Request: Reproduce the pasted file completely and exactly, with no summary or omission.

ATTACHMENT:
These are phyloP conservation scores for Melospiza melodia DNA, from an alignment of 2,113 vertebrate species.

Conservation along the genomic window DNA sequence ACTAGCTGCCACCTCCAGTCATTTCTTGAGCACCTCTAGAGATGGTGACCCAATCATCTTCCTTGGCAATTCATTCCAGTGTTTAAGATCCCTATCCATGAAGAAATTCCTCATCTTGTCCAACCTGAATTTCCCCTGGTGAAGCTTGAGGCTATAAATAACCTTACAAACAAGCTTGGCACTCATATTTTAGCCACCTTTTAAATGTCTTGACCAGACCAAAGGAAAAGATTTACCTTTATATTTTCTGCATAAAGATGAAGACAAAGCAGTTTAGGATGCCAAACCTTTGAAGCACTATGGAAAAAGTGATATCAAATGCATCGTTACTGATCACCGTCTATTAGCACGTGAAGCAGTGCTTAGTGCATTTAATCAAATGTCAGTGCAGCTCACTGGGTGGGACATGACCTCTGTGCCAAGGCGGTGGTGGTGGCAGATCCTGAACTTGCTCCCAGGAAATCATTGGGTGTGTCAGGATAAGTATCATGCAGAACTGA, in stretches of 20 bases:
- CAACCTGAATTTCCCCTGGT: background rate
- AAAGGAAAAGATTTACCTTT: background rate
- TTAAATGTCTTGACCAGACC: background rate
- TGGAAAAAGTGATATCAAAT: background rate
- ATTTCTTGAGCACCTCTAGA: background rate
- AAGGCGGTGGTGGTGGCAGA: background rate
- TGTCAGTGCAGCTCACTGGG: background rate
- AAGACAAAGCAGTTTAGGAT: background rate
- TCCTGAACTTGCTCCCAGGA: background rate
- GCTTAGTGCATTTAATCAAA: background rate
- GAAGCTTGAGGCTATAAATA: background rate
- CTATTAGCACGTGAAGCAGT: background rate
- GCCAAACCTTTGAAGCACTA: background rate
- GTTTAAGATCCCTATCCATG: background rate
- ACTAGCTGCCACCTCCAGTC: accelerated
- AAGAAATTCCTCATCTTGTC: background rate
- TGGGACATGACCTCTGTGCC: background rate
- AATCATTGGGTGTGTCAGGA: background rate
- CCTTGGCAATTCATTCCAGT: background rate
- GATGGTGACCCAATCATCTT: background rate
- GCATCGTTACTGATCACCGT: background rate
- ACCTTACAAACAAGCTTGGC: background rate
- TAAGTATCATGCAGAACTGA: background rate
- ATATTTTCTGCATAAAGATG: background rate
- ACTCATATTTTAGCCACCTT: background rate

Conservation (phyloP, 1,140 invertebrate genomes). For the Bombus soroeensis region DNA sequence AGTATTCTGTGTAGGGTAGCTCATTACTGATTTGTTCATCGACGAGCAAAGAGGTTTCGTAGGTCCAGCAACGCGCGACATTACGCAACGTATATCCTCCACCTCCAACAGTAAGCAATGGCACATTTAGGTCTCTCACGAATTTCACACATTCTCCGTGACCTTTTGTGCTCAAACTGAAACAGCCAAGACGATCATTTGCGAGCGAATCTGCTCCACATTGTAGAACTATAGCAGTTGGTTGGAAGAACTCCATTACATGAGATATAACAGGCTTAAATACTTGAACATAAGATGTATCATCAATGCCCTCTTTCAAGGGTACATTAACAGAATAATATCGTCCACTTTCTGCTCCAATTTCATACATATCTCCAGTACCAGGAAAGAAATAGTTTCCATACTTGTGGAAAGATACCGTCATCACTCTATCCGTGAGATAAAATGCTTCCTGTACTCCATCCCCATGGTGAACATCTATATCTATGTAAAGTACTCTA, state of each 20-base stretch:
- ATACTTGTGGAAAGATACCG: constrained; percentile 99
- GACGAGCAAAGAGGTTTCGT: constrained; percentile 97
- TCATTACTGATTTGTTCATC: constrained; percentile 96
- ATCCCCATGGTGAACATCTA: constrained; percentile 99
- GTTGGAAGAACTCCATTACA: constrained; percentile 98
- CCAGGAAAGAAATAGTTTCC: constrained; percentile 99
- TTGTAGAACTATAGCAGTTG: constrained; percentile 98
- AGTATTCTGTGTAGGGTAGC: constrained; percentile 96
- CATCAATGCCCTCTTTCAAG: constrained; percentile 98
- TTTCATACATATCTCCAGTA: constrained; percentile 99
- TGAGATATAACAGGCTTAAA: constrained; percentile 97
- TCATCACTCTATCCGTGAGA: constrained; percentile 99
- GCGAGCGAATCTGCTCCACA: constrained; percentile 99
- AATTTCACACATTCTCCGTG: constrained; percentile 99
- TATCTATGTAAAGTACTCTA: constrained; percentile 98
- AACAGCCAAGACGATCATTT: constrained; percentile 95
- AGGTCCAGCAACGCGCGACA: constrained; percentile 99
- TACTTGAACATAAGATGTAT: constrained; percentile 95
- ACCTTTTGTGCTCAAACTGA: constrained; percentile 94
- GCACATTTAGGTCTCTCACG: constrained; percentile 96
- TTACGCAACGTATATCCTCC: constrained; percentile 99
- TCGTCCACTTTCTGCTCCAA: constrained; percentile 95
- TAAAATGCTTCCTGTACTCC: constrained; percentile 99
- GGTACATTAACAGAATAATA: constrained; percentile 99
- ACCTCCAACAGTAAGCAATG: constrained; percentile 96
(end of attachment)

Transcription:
These are phyloP conservation scores for Melospiza melodia DNA, from an alignment of 2,113 vertebrate species.

Conservation along the genomic window DNA sequence ACTAGCTGCCACCTCCAGTCATTTCTTGAGCACCTCTAGAGATGGTGACCCAATCATCTTCCTTGGCAATTCATTCCAGTGTTTAAGATCCCTATCCATGAAGAAATTCCTCATCTTGTCCAACCTGAATTTCCCCTGGTGAAGCTTGAGGCTATAAATAACCTTACAAACAAGCTTGGCACTCATATTTTAGCCACCTTTTAAATGTCTTGACCAGACCAAAGGAAAAGATTTACCTTTATATTTTCTGCATAAAGATGAAGACAAAGCAGTTTAGGATGCCAAACCTTTGAAGCACTATGGAAAAAGTGATATCAAATGCATCGTTACTGATCACCGTCTATTAGCACGTGAAGCAGTGCTTAGTGCATTTAATCAAATGTCAGTGCAGCTCACTGGGTGGGACATGACCTCTGTGCCAAGGCGGTGGTGGTGGCAGATCCTGAACTTGCTCCCAGGAAATCATTGGGTGTGTCAGGATAAGTATCATGCAGAACTGA, in stretches of 20 bases:
- CAACCTGAATTTCCCCTGGT: background rate
- AAAGGAAAAGATTTACCTTT: background rate
- TTAAATGTCTTGACCAGACC: background rate
- TGGAAAAAGTGATATCAAAT: background rate
- ATTTCTTGAGCACCTCTAGA: background rate
- AAGGCGGTGGTGGTGGCAGA: background rate
- TGTCAGTGCAGCTCACTGGG: background rate
- AAGACAAAGCAGTTTAGGAT: background rate
- TCCTGAACTTGCTCCCAGGA: background rate
- GCTTAGTGCATTTAATCAAA: background rate
- GAAGCTTGAGGCTATAAATA: background rate
- CTATTAGCACGTGAAGCAGT: background rate
- GCCAAACCTTTGAAGCACTA: background rate
- GTTTAAGATCCCTATCCATG: background rate
- ACTAGCTGCCACCTCCAGTC: accelerated
- AAGAAATTCCTCATCTTGTC: background rate
- TGGGACATGACCTCTGTGCC: background rate
- AATCATTGGGTGTGTCAGGA: background rate
- CCTTGGCAATTCATTCCAGT: background rate
- GATGGTGACCCAATCATCTT: background rate
- GCATCGTTACTGATCACCGT: background rate
- ACCTTACAAACAAGCTTGGC: background rate
- TAAGTATCATGCAGAACTGA: background rate
- ATATTTTCTGCATAAAGATG: background rate
- ACTCATATTTTAGCCACCTT: background rate

Conservation (phyloP, 1,140 invertebrate genomes). For the Bombus soroeensis region DNA sequence AGTATTCTGTGTAGGGTAGCTCATTACTGATTTGTTCATCGACGAGCAAAGAGGTTTCGTAGGTCCAGCAACGCGCGACATTACGCAACGTATATCCTCCACCTCCAACAGTAAGCAATGGCACATTTAGGTCTCTCACGAATTTCACACATTCTCCGTGACCTTTTGTGCTCAAACTGAAACAGCCAAGACGATCATTTGCGAGCGAATCTGCTCCACATTGTAGAACTATAGCAGTTGGTTGGAAGAACTCCATTACATGAGATATAACAGGCTTAAATACTTGAACATAAGATGTATCATCAATGCCCTCTTTCAAGGGTACATTAACAGAATAATATCGTCCACTTTCTGCTCCAATTTCATACATATCTCCAGTACCAGGAAAGAAATAGTTTCCATACTTGTGGAAAGATACCGTCATCACTCTATCCGTGAGATAAAATGCTTCCTGTACTCCATCCCCATGGTGAACATCTATATCTATGTAAAGTACTCTA, state of each 20-base stretch:
- ATACTTGTGGAAAGATACCG: constrained; percentile 99
- GACGAGCAAAGAGGTTTCGT: constrained; percentile 97
- TCATTACTGATTTGTTCATC: constrained; percentile 96
- ATCCCCATGGTGAACATCTA: constrained; percentile 99
- GTTGGAAGAACTCCATTACA: constrained; percentile 98
- CCAGGAAAGAAATAGTTTCC: constrained; percentile 99
- TTGTAGAACTATAGCAGTTG: constrained; percentile 98
- AGTATTCTGTGTAGGGTAGC: constrained; percentile 96
- CATCAATGCCCTCTTTCAAG: constrained; percentile 98
- TTTCATACATATCTCCAGTA: constrained; percentile 99
- TGAGATATAACAGGCTTAAA: constrained; percentile 97
- TCATCACTCTATCCGTGAGA: constrained; percentile 99
- GCGAGCGAATCTGCTCCACA: constrained; percentile 99
- AATTTCACACATTCTCCGTG: constrained; percentile 99
- TATCTATGTAAAGTACTCTA: constrained; percentile 98
- AACAGCCAAGACGATCATTT: constrained; percentile 95
- AGGTCCAGCAACGCGCGACA: constrained; percentile 99
- TACTTGAACATAAGATGTAT: constrained; percentile 95
- ACCTTTTGTGCTCAAACTGA: constrained; percentile 94
- GCACATTTAGGTCTCTCACG: constrained; percentile 96
- TTACGCAACGTATATCCTCC: constrained; percentile 99
- TCGTCCACTTTCTGCTCCAA: constrained; percentile 95
- TAAAATGCTTCCTGTACTCC: constrained; percentile 99
- GGTACATTAACAGAATAATA: constrained; percentile 99
- ACCTCCAACAGTAAGCAATG: constrained; percentile 96